This book does not attempt to argue for cultural "truths," but, rather, argues for radical disruption of master narratives through the telling and retelling of stories that disrupt dominant formations of Cherokee history and culture that would erase the presence of same-sex desire and nonbinary gender systems . This is a political and activist project.
Review: "The term asegi (asegi udanto/udant[i/a] / udantedi, “strange heart” / “spirited”), one of multiple Cherokee terms for Two-Spirit people, functions as the methodological framework for Asegi Stories (6). Rejecting the possibility of reclaiming any sort of untainted knowledge of Cherokee past(s), Driskill instead undertakes a researched return to and reimagining of pivotal moments in Cherokee history, looking for asegi possibilities. Comprised of an introduction, epilogue, and five chapters, Asegi Stories thus takes part in a process of “re-storying,” which Driskill defines as “a retelling and reimagining of stories that restores and continues cultural memories” (3). To do so, the text weaves interviews, archival documents, literature, and personal experience into what [End Page 115] Ohlone/Costanoan-Esselen/Chumash writer Deborah Miranda might term a decolonial mosaic..."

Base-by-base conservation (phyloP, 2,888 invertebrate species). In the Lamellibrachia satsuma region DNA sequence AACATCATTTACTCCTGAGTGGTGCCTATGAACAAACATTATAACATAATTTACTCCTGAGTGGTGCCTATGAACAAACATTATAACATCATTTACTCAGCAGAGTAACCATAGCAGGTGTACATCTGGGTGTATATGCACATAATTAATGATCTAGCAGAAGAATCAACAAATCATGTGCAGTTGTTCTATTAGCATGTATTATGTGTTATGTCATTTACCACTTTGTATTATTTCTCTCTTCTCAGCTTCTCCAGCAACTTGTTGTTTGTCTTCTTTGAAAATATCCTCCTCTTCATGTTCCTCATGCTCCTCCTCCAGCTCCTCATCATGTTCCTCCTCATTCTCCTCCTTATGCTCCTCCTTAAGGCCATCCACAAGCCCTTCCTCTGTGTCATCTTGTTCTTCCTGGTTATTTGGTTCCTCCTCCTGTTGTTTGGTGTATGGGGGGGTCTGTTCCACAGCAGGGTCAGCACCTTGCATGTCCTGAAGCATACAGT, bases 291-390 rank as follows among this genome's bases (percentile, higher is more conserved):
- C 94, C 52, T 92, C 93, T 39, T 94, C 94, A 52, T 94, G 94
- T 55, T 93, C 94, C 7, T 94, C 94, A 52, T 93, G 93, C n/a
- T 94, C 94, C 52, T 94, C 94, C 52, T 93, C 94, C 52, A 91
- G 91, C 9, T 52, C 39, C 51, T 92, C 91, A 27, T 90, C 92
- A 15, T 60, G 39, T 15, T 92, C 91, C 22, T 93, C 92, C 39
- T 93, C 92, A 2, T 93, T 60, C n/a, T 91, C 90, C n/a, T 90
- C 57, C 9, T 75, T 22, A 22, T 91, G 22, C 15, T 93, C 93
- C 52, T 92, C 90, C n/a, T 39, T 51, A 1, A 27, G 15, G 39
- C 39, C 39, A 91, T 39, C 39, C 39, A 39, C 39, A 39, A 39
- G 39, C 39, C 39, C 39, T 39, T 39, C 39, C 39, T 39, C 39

From the review: As a writer, Driskill veers constantly between the vernacular and the scholarly in a manner that can be frustrating to the casual reader. A perfectly fine sentence begins with “Cherokee Two-Spirit and queer people have been largely hidden or ignored in the colonial past or present,” before quickly descending into academic cant, “and through the restorying of Cherokee histories, Cherokee Two-Spirit people are performing a politics of decolonial imagination.”
Huh? Stripped of its jargon, Driskill’s sentence might more clearly state, “Cherokee Two-Spirit people carry with them an ancient heritage of affirming multiple genders, even as a dominant Anglo society is only beginning to recognize transgendered people.”
Fortunately, Driskill’s prose is grounded in the frank language of letters and diary entries of 16th- and 17th-century European explorers who were both baffled and outraged by their encounters with gender-defying Cherokees...